Habeas Corpus Act

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  • Intro

    Habeas Corpus is an Act of Parliament, still in force today, which ensures that no one can be imprisoned unlawfully. Literally translated, 'habeas corpus' means 'you may have the body' (if legal procedures are satisfied). This sounds like a strange phrase, but in medieval times it was the expression used to bring a prisoner into court. It later became used to fight against arbitrary detention by the authorities.

     

    In 1215 Magna Carta stated that no one could be imprisoned unlawfully, and the first recorded use of this provision was in 1305, but Habeas Corpus as we know it today was not made law until 1679. Although the law is still in effect, Habeas Corpus has not been continually used since 1679. It was suspended in 1793 when there were concerns that the French Revolution might inspire rebellion in England. It was also suspended several times in the 20th century. Internment (detention without charge) was employed in World War I and II, and during many periods of the conflict in Northern Ireland in the later 20th century. Today, detention without charge is back on the political agenda in the debates surrounding anti-terror legislation.

     

    Shelfmark: BS Ref 3/15.

  • Transcript

    Habeas Corpus Act

    Original text:

     

    An Act for the better Securing the Liberty of the Subject, and for Prevention of Imprisonments beyond the Seas.

     

    Whereas great Delays have been used by Sheriffs, Gaolers, and other Officers, to whose Custody, any of the King's Subjects have been Committed for Criminal, or supposed Criminal Matters, in making Returns of Writs of Habeas Corpus to them directed, by standing out an Alias and Pluries, Habeas Corpus, and sometimes more, and by other shifts, to avoid their yielding Obedience to such Writs, contrary to their Duty, and the known Laws of the Land, whereby many of the King's Subjects have been, and hereafter may be long detained in Prison, in such Cases where [by law they are bailable, to their great charges and vexation.

    II. For the prevention whereof, and the more speedy relief of all persons imprisoned for any such criminal or supposed criminal matters; be it enacted by the King's most excellent majesty, by and with the advice and consent of the lords spiritual and temporal, and commons, in this present parliament assembled, and by the authority thereof. That whensoever any person or persons shall bring any habeas corpus directed unto any sheriff or sheriffs, gaoler, minister or other person whatsoever, for any person in his or their custody, and the said writ shall be served upon the said officer, or left at the gaol or prison with any of the under-officers, under-keepers or deputy of the said officers or keepers, that the said officer or officers, his or their under-officers, under-keepers or deputies, shall within three days after the service thereof as aforesaid (unless the commitment aforesaid were for treason or felony, plainly and specially expressed in the warrant of commitment) upon payment or tender of the charges of bringing the said prisoner, to be ascertained by the judge or court that awarded the same, and endorsed upon the said writ, not exceeding twelve pence per mile, and upon security given by his own bond to pay the charges of carrying back the prisoner, if he shall be remanded by the court or judge to which he shall be brought according to the true intent of this present act, and that he will not make any escape by the way, make return of such writ; and bring or cause to be brought the body of the party so committed or restrained, unto or before the lord chancellor, or lord keeper of the great seal of England for the time being, or the judges or barons of the said court from which the said writ shall issue, or unto and before such other person or persons before whom the said writ is made returnable, according to the command thereof; and shall then likewise certify the true causes of his detainer or imprisonment, unless the commitment of the said party be in any place beyond the distance of twenty miles from the place or places where such court or person is or shall be residing; and if beyond the distance of twenty miles, and not above one hundred miles, then within the space of ten days, and if beyond the distance of one hundred miles, then within the space of twenty days, after such delivery aforesaid, and not longer.]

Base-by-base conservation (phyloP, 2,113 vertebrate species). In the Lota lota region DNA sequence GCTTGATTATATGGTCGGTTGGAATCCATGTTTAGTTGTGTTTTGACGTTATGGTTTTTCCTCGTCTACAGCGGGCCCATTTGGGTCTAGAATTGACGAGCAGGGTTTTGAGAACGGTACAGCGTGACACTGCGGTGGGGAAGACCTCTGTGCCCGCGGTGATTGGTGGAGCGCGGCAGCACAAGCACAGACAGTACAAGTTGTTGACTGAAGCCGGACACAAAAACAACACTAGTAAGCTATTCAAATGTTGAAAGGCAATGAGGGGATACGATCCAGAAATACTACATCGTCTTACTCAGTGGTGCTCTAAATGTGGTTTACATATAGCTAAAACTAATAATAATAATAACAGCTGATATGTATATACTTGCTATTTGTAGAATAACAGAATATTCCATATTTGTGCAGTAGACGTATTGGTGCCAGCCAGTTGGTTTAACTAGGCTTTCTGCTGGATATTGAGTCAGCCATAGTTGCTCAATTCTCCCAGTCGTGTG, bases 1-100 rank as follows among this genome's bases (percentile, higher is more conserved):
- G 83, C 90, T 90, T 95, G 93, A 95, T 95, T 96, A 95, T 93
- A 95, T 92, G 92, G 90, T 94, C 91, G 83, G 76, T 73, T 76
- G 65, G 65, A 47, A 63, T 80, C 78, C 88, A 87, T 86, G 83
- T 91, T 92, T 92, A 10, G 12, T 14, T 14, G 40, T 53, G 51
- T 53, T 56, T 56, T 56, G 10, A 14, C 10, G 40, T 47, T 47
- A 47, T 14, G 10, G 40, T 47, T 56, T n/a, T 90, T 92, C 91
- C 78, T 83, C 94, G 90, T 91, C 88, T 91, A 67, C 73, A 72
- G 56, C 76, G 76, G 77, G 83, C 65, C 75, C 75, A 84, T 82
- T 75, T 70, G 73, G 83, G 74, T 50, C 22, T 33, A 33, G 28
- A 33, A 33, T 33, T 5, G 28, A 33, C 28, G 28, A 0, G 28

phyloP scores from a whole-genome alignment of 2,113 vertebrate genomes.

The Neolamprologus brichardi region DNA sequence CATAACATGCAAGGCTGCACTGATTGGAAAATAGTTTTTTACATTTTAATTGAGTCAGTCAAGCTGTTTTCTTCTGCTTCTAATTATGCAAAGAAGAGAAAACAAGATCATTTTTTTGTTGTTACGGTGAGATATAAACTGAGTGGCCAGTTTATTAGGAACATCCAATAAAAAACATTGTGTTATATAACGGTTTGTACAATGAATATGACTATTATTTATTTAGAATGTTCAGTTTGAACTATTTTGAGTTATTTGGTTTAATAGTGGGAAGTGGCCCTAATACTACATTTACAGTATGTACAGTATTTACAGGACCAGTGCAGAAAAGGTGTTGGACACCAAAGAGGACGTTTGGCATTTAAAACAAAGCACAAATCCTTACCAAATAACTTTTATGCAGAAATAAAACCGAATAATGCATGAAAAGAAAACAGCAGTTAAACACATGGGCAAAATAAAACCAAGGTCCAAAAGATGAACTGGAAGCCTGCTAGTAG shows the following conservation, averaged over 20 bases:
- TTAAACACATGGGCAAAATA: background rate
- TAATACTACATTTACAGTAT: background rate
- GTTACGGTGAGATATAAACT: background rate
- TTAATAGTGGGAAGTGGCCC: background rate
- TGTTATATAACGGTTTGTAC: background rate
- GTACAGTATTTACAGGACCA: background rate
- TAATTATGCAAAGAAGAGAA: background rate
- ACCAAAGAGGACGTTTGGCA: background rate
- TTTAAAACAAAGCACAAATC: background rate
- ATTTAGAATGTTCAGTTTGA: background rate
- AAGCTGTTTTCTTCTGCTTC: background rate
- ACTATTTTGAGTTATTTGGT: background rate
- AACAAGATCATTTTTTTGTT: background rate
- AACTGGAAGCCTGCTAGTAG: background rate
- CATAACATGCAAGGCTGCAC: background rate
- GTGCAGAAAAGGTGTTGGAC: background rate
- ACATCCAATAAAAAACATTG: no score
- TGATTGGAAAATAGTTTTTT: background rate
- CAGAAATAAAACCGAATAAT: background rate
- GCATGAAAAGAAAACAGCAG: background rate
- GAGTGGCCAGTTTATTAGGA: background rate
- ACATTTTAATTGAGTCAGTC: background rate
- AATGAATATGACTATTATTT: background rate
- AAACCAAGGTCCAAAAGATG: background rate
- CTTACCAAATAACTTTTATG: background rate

Find out more about the Habeas Corpus Act Here

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